Every morning, Andrea Garson, single parent and a vice-president of human resources, wakes up at 5:45 a.m. and begins her day with her most important client — her seven-year-old daughter.
Luckily for Garson, she’s able to juggle the challenges of tight deadlines and school plays because her employer, Workopolis — a Canadian Internet recruiting and job search solutions provider — recognizes the benefits of supporting the lifestyles of working mothers and mothers transitioning back into the workforce.
“Every mother is a working mother,” says Garson. “Savvy employers are realizing that the current employment market and corresponding labour shortages are making it more important than ever to recognize the needs of working mothers.
They are putting plans in place in order to continuously attract and retain key talent.”
Garson says the increased participation of women in the workforce is one of the most significant trends in Canada in the past quarter-century — and it’s a trend that clearly benefits business. “Diversity in the workplace brings diversity of thought, which increases a business’s competitive advantage. If women decided the challenges of working in and outside of the home were too overwhelming and decided to stay at home, the economy of this country would come to a grinding halt.”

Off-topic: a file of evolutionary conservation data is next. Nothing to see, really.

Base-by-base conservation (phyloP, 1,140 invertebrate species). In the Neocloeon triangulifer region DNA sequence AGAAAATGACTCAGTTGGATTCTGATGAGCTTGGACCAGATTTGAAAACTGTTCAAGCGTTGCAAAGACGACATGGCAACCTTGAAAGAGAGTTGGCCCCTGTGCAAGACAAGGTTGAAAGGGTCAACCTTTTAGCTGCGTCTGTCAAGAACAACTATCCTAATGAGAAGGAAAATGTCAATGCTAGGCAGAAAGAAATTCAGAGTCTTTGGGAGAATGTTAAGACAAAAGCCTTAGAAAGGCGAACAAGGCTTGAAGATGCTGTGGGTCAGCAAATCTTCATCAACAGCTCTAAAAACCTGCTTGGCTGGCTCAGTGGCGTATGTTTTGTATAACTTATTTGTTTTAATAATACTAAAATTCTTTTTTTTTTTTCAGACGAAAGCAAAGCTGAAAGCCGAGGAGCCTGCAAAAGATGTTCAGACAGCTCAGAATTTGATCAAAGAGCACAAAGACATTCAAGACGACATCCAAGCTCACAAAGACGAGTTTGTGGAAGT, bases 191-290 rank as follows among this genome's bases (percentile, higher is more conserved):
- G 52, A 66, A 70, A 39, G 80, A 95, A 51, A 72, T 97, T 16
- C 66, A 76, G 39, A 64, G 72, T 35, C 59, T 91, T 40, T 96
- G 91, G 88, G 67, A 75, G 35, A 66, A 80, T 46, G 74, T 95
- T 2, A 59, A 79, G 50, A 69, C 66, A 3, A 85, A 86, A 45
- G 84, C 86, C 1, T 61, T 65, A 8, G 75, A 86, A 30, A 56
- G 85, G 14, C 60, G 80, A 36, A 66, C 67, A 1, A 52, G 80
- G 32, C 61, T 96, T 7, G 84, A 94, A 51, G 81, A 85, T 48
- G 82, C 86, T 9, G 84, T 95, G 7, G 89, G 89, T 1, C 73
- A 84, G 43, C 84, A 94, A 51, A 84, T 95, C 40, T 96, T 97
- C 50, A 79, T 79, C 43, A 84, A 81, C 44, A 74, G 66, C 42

A recent Workopolis poll, conducted by Decima Research, found one-quarter of employers are not offering any additional options to make the workplace more manageable for working moms.
Of the employers who do provide benefits for working mothers, 48 per cent offer flexible work hours; 20 per cent offer extended maternity leave; and 13 per cent offer on-site day care.
Moms’ top benefit wish is flexible hours, as 27 per cent of respondents said being away from the family as their No. 1 work/life challenge.
“Flexible hours have been critical to my success along with access to working with portable technology (laptop, BlackBerry) as another option working moms recorded in the polls,” says Garson.
While most working moms have similar needs, all working moms aren’t in the same economic bracket. For some, a live-in nanny or signing children up for private sports or arts lessons just isn’t in the cards. To find more strategies and advice for working mothers, visit www.workopolis.com.